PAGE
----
The traditional SUDs level is hard to do with children because rating how big an emotion from 0 to 10 is a very abstract activity. I don’t often use any sort of rating scale with kids, but when I do I just have them show me how big the emotion is just like they were showing the size of a fish. Again, I will demonstrate what I am asking.
“Is your anger this big [hands a few inches apart], this big [hands a foot apart], this big [hands a few feet apart], or this big [arms stretched out wide]?”
The base line they give us is only important in showing us progress. All we are looking for is the size to get smaller and smaller after each round of tapping. It doesn’t matter if they start at three feet apart or one foot apart.
Tapping At The End Of The Day
A great way to introduce tapping to kids is to make it part of their daily routine. If it is something they are comfortable doing when they are calm it is going to be easier to do when they are emotional.
Also, tapping daily will help with their general mood, will reduce emotional over reactions, and help them to sleep better.
There is a very easy four step process you can do with your kids to end each day. When you are tucking them into bed have them start tapping. First ask them about what was good about today? You might make the question specific, “What are three good things about today?” Second, (all the time still tapping) ask them what didn’t they like about today. Third, (still tapping) ask them, “If you could change one (or two) things about today what would it be?” Finally ask them (yes…still tapping), “What is something you are hoping will happen tomorrow?”
You will notice that the first and four questions are positive. By opening with a positive question are making it easier start. It can feel much safer to start with the positive than the negative. By asking what they are hoping for tomorrow you are ending the conversation on a positive note, making it easier for a restful night of sleep.
You will also notice that this is a great opportunity to know what is really going on in your child’s life. When you ask a kid “How was school today?” more than likely they will just say “fine” or “good”. By asking these types of specific questions you are going to getting a better idea about what they are experiencing.
Don’t Be Afraid To Share You Life
If you are choosing to tap regularly with your child (like at the end of the day) you might consider not just tapping for your child, but also tapping for yourself. By having a conversation where you are sharing what is going on in your life will provide an opportunity to continue to grow your bond.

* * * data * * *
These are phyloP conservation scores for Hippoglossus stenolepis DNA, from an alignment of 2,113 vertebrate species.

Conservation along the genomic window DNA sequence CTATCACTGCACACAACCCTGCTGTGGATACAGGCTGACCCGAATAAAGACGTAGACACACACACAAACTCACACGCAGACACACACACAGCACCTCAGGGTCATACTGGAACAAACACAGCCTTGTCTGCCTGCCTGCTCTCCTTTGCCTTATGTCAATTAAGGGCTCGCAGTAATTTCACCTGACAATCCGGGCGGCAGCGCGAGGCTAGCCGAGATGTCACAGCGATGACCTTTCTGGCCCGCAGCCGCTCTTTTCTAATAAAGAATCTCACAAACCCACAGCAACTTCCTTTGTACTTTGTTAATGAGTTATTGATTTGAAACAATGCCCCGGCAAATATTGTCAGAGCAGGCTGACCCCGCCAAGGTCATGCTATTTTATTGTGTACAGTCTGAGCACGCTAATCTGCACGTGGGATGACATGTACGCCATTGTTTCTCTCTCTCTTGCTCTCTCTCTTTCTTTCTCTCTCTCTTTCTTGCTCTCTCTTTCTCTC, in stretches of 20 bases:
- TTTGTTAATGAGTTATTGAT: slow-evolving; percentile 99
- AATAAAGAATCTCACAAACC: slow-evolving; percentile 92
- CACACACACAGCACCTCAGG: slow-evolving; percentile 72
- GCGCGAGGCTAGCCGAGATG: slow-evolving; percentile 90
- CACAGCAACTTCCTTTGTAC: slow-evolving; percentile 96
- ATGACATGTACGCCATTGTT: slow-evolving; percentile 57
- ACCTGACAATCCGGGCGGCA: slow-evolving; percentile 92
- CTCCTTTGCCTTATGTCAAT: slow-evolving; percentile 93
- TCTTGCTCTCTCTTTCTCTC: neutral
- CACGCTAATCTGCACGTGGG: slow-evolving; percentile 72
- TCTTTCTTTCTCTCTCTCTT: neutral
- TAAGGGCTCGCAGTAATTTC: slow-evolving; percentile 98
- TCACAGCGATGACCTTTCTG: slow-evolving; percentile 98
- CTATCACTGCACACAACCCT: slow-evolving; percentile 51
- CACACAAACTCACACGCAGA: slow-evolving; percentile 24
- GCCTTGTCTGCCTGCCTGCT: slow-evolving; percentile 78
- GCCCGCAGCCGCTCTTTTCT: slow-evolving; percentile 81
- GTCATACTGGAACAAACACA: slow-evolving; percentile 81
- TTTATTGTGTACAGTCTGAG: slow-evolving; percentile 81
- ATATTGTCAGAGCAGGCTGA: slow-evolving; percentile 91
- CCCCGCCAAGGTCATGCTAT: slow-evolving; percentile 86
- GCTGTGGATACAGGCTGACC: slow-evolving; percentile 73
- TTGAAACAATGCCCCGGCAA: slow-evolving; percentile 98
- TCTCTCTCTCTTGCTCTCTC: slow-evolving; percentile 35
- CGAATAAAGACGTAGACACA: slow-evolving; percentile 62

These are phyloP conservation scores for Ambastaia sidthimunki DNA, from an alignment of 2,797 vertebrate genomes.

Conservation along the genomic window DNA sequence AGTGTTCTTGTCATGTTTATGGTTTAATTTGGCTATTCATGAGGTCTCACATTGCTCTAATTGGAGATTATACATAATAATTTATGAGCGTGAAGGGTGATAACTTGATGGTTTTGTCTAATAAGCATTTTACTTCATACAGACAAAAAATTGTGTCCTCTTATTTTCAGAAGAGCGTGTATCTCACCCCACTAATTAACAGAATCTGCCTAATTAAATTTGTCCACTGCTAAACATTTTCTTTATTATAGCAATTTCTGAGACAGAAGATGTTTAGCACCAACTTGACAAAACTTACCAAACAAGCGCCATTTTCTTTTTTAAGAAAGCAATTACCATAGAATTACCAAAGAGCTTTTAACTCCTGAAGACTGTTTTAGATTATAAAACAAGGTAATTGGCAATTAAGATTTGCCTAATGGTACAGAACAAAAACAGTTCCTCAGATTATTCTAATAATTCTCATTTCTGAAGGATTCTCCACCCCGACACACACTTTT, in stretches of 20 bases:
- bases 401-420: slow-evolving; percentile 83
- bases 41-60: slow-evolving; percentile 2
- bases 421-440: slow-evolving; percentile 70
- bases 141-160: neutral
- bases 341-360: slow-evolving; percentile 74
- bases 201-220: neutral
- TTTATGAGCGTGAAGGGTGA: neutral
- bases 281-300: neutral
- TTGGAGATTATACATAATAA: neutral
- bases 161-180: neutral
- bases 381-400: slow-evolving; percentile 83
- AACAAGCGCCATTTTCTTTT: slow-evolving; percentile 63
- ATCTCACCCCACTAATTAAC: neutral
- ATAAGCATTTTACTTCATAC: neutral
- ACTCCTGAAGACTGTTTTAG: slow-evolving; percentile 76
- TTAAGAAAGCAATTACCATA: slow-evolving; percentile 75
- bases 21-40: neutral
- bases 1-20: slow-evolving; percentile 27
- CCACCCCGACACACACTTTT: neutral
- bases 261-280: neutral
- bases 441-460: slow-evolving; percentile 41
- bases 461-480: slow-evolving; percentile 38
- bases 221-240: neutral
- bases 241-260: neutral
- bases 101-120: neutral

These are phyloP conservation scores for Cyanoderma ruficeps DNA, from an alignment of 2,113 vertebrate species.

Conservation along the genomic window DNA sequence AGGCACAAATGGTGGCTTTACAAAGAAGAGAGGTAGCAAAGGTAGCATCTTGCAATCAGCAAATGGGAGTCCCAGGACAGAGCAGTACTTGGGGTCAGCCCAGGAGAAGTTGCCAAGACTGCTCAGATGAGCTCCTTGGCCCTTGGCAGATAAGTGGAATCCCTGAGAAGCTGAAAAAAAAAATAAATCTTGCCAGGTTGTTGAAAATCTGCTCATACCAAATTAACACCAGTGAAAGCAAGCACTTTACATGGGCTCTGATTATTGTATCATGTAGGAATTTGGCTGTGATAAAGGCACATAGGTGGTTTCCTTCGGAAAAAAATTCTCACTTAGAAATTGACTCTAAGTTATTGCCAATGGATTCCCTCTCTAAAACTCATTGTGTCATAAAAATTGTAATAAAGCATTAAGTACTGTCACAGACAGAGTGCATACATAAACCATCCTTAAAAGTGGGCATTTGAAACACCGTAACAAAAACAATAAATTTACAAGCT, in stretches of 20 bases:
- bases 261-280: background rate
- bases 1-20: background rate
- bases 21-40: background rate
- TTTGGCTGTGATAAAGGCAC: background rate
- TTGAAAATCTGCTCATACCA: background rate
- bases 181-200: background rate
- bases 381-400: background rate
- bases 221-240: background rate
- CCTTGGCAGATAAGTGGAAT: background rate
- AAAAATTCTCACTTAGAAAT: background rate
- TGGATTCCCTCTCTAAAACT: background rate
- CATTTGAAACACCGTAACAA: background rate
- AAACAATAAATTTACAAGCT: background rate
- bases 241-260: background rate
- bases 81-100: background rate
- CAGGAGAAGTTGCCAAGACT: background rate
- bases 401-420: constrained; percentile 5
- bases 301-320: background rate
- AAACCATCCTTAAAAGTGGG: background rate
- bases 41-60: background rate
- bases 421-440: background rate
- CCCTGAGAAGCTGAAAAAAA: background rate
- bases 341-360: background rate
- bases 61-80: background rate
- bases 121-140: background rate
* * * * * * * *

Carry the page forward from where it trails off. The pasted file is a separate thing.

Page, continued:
Obviously you are not going to share everything that is going on in your life and you are not going to go into the same detail that you would if you were working with a practitioner. You don’t want to be sharing anything that might scare your child. For example sharing that you were really angry with your spouse or that you are worried that you might loose your job is not going build a bond with your child, but instead scare them.
It is best to share things that they can relate to. For example feeling bad because you didn’t do as good of a job as you could with something at work or around the house. This can be a great tool in building your relationship.
Tapping On Your Kids
Kids not only love the one-on-one attention of tapping with a parent, many really like it when the parent does the tapping for them. When you are tapping with a child all you need to do is ask them, “Would you like to do the tapping or have me do the tapping on you?”
(As person who grew up in Montessori schools) I find it a very good thing to give kids choices. If you notice in the question I am not asking “would you like to tap?”, but instead I am asking them how they would like the tapping to happen. I am getting them to do something they need to do, but doing it in a way where they are in control and are getting to make a choice.
Also, if you are taking some time to tap on your issues (as suggested above), don’t be afraid to let your child tap on you (while making sure they don’t poke you in the eye).
There are many great reasons to tap with your kids. They will be happy, healthier, and you are going to be giving them tools that they can use on their own. I have many clients that report that their children (even as young as 6) tap on their own. AND as an added bonus, it will give you a great opportunity to continue to build your bond with your kids.